As I said, this text has been a tremendous source of inspiration and courage for me, a vital comfort and encouragement when I myself have not been at my best. With so much in our lives and in the surrounding culture seemingly unsettled, I am wakened by the words of the prophet. Relationships are often divided and difficult to engage. Fruitful direction in life can seem uncertain and scary. Even our own identity among family, friends, work and calling frequently feels exiled. So where am I? Who am I? What do I believe? What do I know to be true about God in my own life? What do I know to be true about myself as a child of God?
These last two questions I brought before our church this last week—What do I know to be true about God? and what do I know to be true about myself as a child of God? I presented these considerations as a reasonable overflow of the strength and hope I found in Isaiah. The text doesn’t address these considerations specifically, but the Spirit of God does. I’m now listening.
When things around us seem unsettled, what do we believe to be true about us as a church? When things around us seem unsettled, what do we believe to be true about us as members of the body of Christ? (*the following is certainly not an exclusive nor exhaustive list, and they’re in no particular order.)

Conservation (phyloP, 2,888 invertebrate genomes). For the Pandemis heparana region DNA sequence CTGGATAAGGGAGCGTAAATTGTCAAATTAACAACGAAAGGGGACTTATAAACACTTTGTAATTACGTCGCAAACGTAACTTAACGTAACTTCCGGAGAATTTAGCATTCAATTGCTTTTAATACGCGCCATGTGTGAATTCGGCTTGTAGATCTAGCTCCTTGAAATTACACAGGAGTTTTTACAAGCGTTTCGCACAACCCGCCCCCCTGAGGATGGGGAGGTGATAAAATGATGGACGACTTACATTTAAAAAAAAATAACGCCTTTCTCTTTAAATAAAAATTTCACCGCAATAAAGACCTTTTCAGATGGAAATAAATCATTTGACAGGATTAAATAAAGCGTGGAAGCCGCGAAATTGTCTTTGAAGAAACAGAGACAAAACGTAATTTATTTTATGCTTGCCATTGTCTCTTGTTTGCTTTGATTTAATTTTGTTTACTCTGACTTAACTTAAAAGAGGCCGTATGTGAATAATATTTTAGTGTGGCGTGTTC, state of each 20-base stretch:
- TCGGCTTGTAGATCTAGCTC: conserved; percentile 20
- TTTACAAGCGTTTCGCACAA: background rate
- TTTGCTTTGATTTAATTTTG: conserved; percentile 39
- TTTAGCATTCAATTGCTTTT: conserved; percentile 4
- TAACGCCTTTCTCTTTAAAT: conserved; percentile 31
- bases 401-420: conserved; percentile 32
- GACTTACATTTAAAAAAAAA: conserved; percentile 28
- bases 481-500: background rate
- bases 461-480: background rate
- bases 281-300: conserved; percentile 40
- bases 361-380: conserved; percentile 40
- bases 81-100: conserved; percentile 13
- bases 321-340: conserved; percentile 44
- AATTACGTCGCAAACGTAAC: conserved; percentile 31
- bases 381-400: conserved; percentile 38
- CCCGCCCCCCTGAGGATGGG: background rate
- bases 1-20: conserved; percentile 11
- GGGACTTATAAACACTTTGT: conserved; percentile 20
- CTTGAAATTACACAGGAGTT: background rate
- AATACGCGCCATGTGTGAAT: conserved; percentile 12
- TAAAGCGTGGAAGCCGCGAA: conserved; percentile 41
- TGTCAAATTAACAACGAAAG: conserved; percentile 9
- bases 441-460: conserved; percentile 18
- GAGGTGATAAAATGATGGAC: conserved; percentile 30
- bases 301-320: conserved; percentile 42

- First, the conviction that God’s presence is real and alive and with me is huge. And as a church, we consistently acknowledge the Spirit of God in us and in our midst. We celebrate the Spirit’s comfort and affirmation. We intentionally make room for the Spirit’s leading in our life.
- Second, no less huge is the conviction that God’s enduring provision is also real and available to me through His presence. As a church, we believe in the promise of God’s provision for the restoration of broken promises, for the redemption of forgotten dreams, for the rescue of lost relationships (loved ones).
- We now run up against some difficulty—God’s healing. There are all sorts of beliefs and positions and convictions regarding the miraculous healing of God, a great deal of which are born out of past experience (good or bad). For me, it’s important to be open and in some sense unsettled, to err on the side of welcoming that which is outside our personal experience. That said, our church believes for and welcomes miraculous healing. We faithfully pray for and celebrate healing in all forms, for all things, in all seasons.